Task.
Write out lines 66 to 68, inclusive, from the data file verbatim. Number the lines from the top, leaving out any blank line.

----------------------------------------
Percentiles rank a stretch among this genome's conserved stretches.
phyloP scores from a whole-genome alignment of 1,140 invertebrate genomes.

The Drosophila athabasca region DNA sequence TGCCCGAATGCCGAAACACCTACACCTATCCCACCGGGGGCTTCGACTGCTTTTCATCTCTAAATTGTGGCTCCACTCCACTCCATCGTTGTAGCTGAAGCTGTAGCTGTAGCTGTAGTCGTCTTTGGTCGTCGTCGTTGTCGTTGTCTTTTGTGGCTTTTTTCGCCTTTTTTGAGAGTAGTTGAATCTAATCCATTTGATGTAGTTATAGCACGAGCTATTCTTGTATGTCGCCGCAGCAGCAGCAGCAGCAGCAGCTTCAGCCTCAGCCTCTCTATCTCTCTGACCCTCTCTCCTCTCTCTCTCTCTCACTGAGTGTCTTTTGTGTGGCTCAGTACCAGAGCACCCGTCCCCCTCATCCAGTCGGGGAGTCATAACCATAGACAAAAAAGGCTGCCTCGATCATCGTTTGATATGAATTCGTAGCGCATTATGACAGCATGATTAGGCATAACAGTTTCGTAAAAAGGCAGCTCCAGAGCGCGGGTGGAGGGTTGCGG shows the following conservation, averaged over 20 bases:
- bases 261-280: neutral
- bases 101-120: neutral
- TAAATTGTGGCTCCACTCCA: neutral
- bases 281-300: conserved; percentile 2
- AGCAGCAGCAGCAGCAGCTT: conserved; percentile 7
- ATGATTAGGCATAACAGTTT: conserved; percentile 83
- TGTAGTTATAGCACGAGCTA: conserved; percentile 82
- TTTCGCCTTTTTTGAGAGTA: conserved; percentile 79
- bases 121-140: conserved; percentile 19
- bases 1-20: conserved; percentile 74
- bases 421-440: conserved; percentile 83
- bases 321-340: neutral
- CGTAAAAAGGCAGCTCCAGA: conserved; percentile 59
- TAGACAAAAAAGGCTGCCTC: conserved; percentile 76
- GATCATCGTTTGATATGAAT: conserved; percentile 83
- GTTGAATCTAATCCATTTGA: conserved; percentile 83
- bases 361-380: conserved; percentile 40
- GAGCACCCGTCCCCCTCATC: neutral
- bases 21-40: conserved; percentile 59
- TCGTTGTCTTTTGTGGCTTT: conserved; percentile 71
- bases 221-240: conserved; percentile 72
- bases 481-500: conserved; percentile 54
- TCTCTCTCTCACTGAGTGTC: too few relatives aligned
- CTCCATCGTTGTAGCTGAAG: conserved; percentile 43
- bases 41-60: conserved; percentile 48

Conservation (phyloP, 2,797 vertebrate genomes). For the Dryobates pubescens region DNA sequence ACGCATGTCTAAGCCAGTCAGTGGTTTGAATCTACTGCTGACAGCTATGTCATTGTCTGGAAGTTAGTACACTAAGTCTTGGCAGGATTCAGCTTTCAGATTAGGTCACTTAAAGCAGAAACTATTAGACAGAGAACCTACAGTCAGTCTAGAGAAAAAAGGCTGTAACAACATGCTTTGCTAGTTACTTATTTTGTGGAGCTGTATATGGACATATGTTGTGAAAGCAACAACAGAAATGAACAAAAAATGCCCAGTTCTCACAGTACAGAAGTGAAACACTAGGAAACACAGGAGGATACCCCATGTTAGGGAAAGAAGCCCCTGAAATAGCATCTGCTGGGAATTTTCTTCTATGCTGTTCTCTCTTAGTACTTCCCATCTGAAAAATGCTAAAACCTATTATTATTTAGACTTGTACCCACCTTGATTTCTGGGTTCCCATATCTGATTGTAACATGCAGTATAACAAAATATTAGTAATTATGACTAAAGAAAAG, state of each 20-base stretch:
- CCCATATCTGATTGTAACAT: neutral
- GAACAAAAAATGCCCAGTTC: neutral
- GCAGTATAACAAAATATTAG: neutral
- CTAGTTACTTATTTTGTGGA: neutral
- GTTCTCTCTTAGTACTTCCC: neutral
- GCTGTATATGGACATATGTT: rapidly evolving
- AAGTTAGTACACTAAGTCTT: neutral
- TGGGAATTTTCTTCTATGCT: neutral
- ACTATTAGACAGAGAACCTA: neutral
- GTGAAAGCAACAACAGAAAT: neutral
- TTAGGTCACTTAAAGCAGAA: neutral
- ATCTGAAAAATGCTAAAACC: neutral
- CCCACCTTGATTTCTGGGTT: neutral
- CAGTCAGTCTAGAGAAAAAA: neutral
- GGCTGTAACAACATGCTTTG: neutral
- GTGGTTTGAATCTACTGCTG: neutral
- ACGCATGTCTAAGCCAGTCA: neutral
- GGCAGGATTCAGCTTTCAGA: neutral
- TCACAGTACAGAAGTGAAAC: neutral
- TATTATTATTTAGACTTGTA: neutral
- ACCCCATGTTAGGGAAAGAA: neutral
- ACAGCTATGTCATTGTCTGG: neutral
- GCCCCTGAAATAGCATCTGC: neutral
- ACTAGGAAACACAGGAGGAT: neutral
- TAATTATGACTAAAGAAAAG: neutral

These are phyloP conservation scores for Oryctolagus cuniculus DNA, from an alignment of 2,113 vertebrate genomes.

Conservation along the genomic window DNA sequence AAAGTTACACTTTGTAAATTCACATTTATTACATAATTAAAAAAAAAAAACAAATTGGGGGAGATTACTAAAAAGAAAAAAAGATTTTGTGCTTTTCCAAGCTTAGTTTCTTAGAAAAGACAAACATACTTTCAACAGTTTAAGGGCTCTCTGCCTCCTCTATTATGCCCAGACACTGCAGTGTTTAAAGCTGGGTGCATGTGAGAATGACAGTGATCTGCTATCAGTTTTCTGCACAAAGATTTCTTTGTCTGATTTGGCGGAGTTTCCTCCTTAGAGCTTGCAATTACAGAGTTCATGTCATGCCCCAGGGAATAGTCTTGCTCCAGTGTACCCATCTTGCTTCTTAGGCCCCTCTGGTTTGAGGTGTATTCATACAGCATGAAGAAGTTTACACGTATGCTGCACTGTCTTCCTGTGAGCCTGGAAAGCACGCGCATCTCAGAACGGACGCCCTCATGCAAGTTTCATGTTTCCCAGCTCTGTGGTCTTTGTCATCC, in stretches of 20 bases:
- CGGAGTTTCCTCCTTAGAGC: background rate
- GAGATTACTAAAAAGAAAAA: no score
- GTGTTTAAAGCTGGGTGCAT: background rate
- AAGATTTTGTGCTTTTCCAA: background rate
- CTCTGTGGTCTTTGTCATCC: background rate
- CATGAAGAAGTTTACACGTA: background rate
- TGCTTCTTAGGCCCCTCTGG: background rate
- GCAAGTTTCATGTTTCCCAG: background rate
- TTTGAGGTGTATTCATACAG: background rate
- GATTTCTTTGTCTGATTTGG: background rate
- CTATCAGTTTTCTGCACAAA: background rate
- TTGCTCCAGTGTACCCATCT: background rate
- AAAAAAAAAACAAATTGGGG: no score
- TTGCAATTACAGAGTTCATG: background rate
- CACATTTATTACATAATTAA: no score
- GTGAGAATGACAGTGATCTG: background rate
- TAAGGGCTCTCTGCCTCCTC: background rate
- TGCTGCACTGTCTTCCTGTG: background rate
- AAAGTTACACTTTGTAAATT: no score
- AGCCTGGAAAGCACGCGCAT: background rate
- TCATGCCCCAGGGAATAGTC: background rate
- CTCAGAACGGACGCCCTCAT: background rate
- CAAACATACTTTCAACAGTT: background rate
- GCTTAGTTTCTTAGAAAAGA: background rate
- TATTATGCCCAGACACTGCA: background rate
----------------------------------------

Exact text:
- GATTTCTTTGTCTGATTTGG: background rate
- CTATCAGTTTTCTGCACAAA: background rate
- TTGCTCCAGTGTACCCATCT: background rate